Newsletter – The Impostor Syndrome

The Impostor Syndrome

Published in (September 2003)

Do you ever feel like a fraud in your professional realm? Do you secretly suspect that you have fooled others into thinking that you are more talented than you actually are? In spite of your achievements and successes, do you fear that one day you’ll be found out, exposed as a sham, and ridiculed for being someone who is less than capable? Studies have estimated that up to 70% of us fear being labeled as phonies. The woman who is laid off may believe that she’s just been pulling the wool over a series of bosses’ eyes, and finally the gig is up. She’ll never work again! I know one very accomplished professional woman with almost 20 years of successful corporate experience who is seriously making plans to become a bag lady.

Meet “The Impostor Syndrome.” The Impostor Syndrome is a well- documented tendency among many highly successful people to believe that their successes are largely accidental, and that at any moment they may be exposed for the charlatans that they really are. (Of course we impostors still tend to take all of the credit for our failures!) In the book, If I’m So Successful Why Do I Feel Like a Fake?, Joan Harvey cites research showing that it is often the most successful people who feel like impostors. And according to the information I have read, this phenomenon is far more prevalent among women than men.

The stereotype goes something like this: When a can opener doesn’t work, a typical woman assumes there is something wrong with the way she is using it, while a typical man assumes that it is broken. OK, who among us has ever met a “typical” anyone? Averages do justice to no one. One math professor of mine used to say, “My head’s in the oven and me feet are in the freezer, but on average I feel fine!” However, before you discount this gender difference, try a little experiment: The next time you turn the wrong knob on the stove to light the left-front burner consider that MAYBE the person who designed the stove could have arranged the controls in a more intuitive way.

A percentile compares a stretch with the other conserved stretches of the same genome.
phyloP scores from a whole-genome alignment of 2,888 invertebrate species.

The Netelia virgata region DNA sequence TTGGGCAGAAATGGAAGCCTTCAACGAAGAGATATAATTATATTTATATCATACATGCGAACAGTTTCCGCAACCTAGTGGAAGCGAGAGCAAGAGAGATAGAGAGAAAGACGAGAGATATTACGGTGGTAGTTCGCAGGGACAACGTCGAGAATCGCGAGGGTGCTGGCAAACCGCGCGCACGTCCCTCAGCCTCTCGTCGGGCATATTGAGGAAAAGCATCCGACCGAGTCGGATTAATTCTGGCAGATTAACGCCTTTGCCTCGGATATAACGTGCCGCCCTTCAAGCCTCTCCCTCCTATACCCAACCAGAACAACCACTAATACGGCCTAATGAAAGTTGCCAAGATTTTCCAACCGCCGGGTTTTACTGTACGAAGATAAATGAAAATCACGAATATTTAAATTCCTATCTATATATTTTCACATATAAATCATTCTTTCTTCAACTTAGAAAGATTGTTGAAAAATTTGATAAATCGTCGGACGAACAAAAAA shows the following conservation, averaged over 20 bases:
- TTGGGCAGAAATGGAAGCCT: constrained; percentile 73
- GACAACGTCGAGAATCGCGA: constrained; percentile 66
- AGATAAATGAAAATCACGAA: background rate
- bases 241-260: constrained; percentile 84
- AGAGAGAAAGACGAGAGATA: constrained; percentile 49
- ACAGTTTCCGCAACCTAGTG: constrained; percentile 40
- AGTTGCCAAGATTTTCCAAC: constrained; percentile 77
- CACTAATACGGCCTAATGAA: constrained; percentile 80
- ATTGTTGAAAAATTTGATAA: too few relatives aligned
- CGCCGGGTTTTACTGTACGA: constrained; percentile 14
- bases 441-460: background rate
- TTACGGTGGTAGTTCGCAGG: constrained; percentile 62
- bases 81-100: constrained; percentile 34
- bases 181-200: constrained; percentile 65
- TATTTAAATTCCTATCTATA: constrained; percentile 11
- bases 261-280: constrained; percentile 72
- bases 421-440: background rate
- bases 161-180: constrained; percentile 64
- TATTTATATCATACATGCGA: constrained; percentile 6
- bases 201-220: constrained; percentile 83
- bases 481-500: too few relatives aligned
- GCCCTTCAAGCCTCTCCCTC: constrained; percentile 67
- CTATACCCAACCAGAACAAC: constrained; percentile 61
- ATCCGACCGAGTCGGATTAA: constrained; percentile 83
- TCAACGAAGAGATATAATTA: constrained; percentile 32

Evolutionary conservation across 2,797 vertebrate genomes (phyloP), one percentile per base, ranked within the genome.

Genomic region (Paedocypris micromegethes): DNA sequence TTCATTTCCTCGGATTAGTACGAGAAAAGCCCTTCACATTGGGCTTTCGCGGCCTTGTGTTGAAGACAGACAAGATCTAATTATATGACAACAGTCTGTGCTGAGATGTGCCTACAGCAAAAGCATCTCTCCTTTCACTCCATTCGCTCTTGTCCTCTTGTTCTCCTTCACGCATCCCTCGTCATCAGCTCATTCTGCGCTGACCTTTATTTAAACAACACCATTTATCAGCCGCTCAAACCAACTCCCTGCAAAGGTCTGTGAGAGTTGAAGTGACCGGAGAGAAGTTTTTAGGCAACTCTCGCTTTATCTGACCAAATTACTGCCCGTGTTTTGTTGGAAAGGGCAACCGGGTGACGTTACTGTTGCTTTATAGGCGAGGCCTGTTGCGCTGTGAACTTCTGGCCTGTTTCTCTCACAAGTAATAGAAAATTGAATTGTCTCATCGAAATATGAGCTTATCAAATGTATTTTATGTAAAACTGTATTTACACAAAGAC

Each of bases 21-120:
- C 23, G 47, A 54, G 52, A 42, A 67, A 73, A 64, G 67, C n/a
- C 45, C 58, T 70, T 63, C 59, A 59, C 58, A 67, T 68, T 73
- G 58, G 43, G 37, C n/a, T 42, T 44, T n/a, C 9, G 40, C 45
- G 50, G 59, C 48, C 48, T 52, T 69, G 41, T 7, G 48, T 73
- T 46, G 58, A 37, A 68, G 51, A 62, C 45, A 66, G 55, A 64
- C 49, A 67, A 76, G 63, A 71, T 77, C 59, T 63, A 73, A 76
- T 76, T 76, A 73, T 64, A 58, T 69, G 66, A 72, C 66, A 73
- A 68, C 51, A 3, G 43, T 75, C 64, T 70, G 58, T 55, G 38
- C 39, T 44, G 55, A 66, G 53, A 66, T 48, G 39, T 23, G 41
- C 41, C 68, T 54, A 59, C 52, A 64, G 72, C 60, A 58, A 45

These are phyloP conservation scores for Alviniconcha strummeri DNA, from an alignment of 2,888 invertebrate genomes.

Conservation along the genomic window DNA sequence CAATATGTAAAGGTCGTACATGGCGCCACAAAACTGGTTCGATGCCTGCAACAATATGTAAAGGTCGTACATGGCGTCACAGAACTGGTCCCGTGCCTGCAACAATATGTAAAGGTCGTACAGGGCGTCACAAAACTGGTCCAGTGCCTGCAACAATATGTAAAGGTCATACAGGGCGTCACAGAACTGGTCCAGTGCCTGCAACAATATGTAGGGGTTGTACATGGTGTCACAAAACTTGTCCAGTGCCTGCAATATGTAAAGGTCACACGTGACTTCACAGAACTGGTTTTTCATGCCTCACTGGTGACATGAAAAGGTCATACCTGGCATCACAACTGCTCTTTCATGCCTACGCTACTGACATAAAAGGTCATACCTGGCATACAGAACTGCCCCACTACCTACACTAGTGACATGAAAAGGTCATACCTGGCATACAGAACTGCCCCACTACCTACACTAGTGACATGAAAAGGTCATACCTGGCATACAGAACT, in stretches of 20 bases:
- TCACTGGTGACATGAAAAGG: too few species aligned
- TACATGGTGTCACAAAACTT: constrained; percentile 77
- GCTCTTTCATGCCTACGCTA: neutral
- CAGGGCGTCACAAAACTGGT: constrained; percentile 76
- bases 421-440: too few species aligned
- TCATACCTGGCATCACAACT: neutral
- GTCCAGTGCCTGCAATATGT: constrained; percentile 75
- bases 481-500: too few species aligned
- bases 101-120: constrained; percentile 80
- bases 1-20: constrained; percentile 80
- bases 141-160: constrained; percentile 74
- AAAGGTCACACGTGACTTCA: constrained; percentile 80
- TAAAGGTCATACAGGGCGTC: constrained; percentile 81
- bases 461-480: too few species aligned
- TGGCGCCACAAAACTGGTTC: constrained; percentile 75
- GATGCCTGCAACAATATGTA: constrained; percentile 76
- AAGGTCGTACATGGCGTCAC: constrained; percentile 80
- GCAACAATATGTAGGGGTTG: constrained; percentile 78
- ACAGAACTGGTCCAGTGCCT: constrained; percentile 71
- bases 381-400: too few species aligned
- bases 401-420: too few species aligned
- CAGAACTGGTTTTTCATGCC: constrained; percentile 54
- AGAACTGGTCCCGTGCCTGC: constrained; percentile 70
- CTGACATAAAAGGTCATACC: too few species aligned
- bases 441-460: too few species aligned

Sure, sometimes we can truly be as dense as the components on a surface-mount circuit board, however that’s no reason to go through our lives denying our talents and explaining away most of our accomplishments as some kind of lucky break or odd fluke. And yet that is exactly what many highly successful women do. The charlatan complex, as this is also called, is quite common, and yet I find that many people who experience this kind of self-doubt have never heard of this phenomenon.

The Impostor Syndrome web site ( is a welcome source of information. It’s a great relief to realize that we are not alone in this self-limiting way of being. This site claims that people in the grip of this phenomenon “seemed unable to internalize their accomplishments. External proof of intelligence and ability in the form of academic excellence, degrees, recognition, promotions and the like was routinely dismissed. Instead, success was attributed to contacts, luck, timing, perseverance, personality or otherwise having ‘fooled’ others into thinking they were smarter and more capable than (they) ‘knew’ themselves to be.” If you live with the nagging worry that one day someone will discover that you have achieved your successes by some sleight of hand, rather than due to your own abilities . . . RELAX! Most of us feel that way some of the time.

What can you do about this irrational paranoia? Nothing more than realizing that you are perfectly normal, and that stretching outside of your natural comfort zone does feels a little odd. Give yourself a break! Acting as if you ARE the magnificent person you hope to be is a very effective way to BECOME that person. There is no shame in a “fake it ’til you make it” approach. In case you haven’t noticed, we’re all making it up as we go most of the time.

Sometimes I find that people are best able to perceive themselves in the quiet stillness of another attentive being. A coaching relationship can provide such an opportunity. I have personally seen the power of coaching help people remove self-limiting assumptions and beliefs and begin to perceive themselves more accurately and favorably in as little as one session. Effective coaching can give people permission to be as magnificent as others perceive them to be.

Having experienced the other extreme, the “often wrong, but never in doubt” mindset, I prefer a healthy middle ground with a touch of humility. We can acknowledge that luck plays a role in each of our lives without continuously undermining ourselves or our accomplishments. And as we give ourselves permission to achieve our greatest potential, we can make it safer for others to expand into their own possibilities.

“No one can give you what you deny yourself.” – unknown

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